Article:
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For many, buying a home can be just as exciting as it is scary. We’ve all heard the rumors and stories about what you should or shouldn’t do when it comes to buying a home. But don’t let these mortgage myths intimidate you. In fact, we’ve debunked five of the most common ones for you below.
After reading this, you may realize you're better prepared to buy a home than you thought.
Truth: If you can afford to pay monthly rent, you may be able to afford to make a monthly mortgage payment. To find out how much mortgage you can afford, talk to a qualified mortgage lender. You can get a quick, non-binding estimate, or a prequalification, just to get an idea of how much money you could potentially borrow.
Some lenders may offer a mortgage pre-approval. Unlike prequalification, pre-approval means you’ve supplied proof of your debt, income, and savings. Once you’re prequalified or pre-approved, you'll know how much you may be able to borrow.
Truth: Having a 20% down payment is ideal, but plenty of people don’t have that much money to put down. The good news is that there are many programs available for borrowers who can’t afford a large down payment. For example, with a government-backed FHA loan, qualified borrowers can put as little as 3.5% down on their home. Additionally, VA loans are available to qualified service members and veterans with no money down.
If you put down less than 20%, you may have to pay for private mortgage insurance (PMI). PMI is added to your monthly mortgage payment to cover the extra risk the lender is taking.
Truth: Your credit score doesn’t have to be flawless to find a mortgage that fits your budget. Credit history is certainly one of the factors that determines whether a borrower is approved for a loan and also impacts the interest rate a borrower is offered, but an 800+ score isn’t necessary. There are many mortgage programs available to borrowers with lower credit scores.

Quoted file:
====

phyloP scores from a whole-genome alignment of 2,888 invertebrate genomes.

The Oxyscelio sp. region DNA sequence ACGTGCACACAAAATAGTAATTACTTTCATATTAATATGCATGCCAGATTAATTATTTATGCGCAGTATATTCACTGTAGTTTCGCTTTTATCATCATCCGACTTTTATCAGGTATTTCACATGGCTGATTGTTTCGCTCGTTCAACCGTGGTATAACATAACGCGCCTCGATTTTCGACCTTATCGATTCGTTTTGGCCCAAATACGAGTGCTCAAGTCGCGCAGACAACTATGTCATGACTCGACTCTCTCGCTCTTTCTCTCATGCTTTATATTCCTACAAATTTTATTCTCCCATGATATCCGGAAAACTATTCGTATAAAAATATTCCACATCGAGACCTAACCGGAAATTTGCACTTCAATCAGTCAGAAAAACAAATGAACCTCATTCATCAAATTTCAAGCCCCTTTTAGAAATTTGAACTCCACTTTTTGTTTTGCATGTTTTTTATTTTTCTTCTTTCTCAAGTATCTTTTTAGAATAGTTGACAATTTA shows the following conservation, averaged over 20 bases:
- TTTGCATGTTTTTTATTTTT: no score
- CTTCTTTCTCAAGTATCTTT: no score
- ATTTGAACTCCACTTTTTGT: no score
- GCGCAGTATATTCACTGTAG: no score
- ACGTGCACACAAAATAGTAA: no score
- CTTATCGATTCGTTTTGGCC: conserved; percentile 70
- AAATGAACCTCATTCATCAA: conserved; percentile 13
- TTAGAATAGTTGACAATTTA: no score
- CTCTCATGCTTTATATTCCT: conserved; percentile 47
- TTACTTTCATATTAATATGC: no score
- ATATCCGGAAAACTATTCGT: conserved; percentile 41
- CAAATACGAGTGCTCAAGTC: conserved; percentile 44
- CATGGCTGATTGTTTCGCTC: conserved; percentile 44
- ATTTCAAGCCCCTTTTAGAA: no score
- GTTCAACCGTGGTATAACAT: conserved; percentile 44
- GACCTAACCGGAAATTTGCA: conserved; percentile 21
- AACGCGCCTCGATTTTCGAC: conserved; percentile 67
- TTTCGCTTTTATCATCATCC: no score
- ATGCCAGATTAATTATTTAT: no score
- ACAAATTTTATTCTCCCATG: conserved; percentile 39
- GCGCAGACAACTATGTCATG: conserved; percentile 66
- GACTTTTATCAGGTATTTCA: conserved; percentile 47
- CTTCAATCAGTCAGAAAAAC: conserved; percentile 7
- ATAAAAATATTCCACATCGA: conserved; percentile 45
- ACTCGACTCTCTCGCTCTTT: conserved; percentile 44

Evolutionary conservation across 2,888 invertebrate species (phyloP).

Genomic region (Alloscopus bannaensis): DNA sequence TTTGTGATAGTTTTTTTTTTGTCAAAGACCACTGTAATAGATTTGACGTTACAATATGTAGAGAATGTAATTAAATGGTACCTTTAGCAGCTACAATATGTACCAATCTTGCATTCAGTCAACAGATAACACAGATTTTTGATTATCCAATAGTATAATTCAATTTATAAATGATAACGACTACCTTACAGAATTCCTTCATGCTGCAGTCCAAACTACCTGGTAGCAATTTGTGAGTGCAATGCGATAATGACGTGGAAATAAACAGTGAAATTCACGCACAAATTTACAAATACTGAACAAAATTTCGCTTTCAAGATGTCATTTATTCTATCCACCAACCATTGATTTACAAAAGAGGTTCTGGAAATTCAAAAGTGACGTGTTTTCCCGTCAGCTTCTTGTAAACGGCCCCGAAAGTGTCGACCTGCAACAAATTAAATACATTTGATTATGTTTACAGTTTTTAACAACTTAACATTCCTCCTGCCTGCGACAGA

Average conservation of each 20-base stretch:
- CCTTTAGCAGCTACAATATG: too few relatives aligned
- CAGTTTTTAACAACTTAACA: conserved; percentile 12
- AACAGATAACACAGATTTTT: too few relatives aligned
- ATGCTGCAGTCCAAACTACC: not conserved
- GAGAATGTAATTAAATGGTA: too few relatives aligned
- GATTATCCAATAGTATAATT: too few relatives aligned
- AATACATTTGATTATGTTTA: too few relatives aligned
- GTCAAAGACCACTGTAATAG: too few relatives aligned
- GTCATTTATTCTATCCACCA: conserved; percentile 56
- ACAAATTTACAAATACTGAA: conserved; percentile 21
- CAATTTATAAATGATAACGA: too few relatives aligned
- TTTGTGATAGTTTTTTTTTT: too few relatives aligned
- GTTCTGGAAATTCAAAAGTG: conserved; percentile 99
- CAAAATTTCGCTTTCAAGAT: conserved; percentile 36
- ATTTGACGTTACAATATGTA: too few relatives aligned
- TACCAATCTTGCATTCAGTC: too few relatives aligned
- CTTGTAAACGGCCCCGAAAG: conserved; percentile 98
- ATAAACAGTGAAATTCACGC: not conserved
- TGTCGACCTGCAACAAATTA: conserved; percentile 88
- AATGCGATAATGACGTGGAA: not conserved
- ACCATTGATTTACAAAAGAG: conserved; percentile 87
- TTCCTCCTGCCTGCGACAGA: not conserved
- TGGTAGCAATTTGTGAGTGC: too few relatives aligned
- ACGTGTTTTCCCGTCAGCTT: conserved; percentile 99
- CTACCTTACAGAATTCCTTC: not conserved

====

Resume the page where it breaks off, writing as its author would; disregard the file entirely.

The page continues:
So if you have less than perfect credit, don’t give up on the idea of getting a mortgage.
Truth: You may think you can’t afford a home, but what about all that money you’re spending on rent? When you pay your mortgage, the money is going back into the equity of your home. That means you’re getting a real return on your investment as the years go by.
Also, with a fixed-rate mortgage, your monthly principal and interest payments will be the same for the life of your loan. With rent prices having the potential to rise every year, in the long run, it may be cheaper to have a mortgage.
Pro tip: If you’re a first-time home buyer, you may also be able to take advantage of special programs in your area that help with closing costs and provide down-payment assistance.
Truth: When you’re shopping for a home loan, a low interest rate is important — but it’s not the only thing to consider.
If you’re preparing to buy a home, it’s important to educate yourself to avoid feeling intimidated throughout the process. Ask an experienced mortgage loan officer about anything you don’t understand; they’ll be able to separate mortgage facts from fiction.
Buying a home is a life-changing decision. We can help you develop the right plan to save for a home and find the right mortgage for you. For personalized assistance in preparing for a home purchase, talk with a Citizens One Loan Officer.